GEORGE LYNCH Is 'Conflicted' About Performing Under LYNCH MOB Name Again
April 25, 2023
In a new interview with Anne Erickson of Audio Ink Radio, legendary DOKKEN axeman George Lynch spoke about his decision to return to using the LYNCH MOB name for his solo project.
For much of 2021 and 2022, George had played dates around the U.S. under the name ELECTRIC FREEDOM, which he previously said was the new name of his "touring entity" after deciding to retire the LYNCH MOB band name in 2020. However, last October it was reported that LYNCH MOB was once again playing shows, with George joined in the band's current lineup by his longtime drummer Jimmy D'Anda (BULLETBOYS) along with TANTRIC bassist Jaron Gulino, and singer Gabriel Colon. (Editor's note: D'Anda has not played with LYNCH MOB at some of the recent gigs and was temporarily replaced by Jordan Cannata, who has previously played with SLAUGHTER and ADRENALINE MOB, among others.)
Regarding his change of heart, Lynch said: "I am a little conflicted about that. But I just kind of go with the flow. It's a brand I built, and it's my last name. So, I mean, I understand the negatives for sure, and I agree with the negatives. But, [the Lynch name is] on my driver's license."
Lynch previously discussed his decision to go back to performing under the LYNCH MOB moniker in an October 2022 interview with Full In Bloom. At the time he said: "[LYNCH MOB is] just a brand I'd established for decades, obviously — over three decades. Nothing's perfect, and I've gotta just live with the fact that it has some negative connotations that I probably have to continue explaining for the rest of my life, and I don't mind doing that. But it is a brand that I built, and I'm just gonna stick with it. As far as a marketing thing and a brand thing and a business thing and a working thing, and it keeps my band guys working and it keeps the fans happy, it makes sense.
"I really felt, when I adopted ELECTRIC FREEDOM, that I was really going against the grain more than keeping the old name," he laughed. "I really felt a lot more resistance than I'd ever felt having LYNCH MOB; that was actually the reality of it. Nobody really liked it. And I didn't like living with that; it was just kind of uncomfortable. It's, like, 'Okay, well, we've just gotta put up with George's decision here to do this, but nobody agrees with it. We're not comfortable with it.' It has a sort of disingenuous ring to it. As much as my motives were pure — I felt honest — it just never caught on, on all kinds of levels."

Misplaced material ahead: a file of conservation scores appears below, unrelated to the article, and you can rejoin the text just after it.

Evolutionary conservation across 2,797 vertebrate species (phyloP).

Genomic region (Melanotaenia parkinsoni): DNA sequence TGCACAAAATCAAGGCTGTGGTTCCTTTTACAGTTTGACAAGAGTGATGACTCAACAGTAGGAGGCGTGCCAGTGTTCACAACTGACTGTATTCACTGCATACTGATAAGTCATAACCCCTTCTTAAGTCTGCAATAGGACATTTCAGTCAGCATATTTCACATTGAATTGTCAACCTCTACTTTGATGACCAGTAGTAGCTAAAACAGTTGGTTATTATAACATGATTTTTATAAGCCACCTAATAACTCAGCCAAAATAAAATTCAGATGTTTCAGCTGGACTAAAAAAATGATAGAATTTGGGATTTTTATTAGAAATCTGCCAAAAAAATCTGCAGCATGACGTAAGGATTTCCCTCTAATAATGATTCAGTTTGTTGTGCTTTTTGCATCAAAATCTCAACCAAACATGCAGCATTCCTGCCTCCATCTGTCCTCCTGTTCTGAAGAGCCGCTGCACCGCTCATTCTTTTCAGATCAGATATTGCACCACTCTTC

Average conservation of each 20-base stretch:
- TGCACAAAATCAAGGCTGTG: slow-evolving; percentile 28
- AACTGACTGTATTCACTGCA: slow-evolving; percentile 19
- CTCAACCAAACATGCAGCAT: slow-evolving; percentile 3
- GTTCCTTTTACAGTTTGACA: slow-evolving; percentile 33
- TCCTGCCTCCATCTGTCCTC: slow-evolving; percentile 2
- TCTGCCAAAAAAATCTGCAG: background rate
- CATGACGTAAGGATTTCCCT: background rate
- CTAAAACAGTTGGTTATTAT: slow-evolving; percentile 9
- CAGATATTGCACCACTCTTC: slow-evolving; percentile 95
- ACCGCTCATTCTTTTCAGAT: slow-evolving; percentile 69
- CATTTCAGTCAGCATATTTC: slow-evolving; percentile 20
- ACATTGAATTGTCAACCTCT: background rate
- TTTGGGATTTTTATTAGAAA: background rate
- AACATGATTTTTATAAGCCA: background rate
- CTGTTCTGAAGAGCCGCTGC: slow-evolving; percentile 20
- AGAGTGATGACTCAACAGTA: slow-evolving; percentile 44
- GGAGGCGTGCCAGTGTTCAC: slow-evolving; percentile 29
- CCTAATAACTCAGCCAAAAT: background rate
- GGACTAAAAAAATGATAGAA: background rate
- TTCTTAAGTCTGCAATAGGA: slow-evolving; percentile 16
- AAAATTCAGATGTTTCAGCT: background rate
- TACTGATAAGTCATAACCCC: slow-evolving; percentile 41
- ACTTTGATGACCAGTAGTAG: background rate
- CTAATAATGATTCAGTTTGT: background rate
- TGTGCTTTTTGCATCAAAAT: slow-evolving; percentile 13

Asked if he had gotten any negative comments from fans over the LYNCH MOB name, George said: "I may have had a few in the 35 years it's been around, but I'd say probably the most negative criticism I've had of it came from me. So I was my own worst critic with the name, especially in later years. I got a lot more criticism with ELECTRIC FREEDOM.
"It's a brand," George explained. "I mean, nobody wants Coke to change their recipe. Just stay the same, and that's what you built over the years. Why would you…? 'Why would you change it' is a rhetorical question. Why I'm probably not more successful in some ways in my career is because I followed my aspirations musically rather than sometimes be smart about just sticking to the plan. [Laughs]"
In August 2020, Lynch announced that he was ending LYNCH MOB due to the racial insensitivity of the moniker, saying he would no longer record or perform under that name.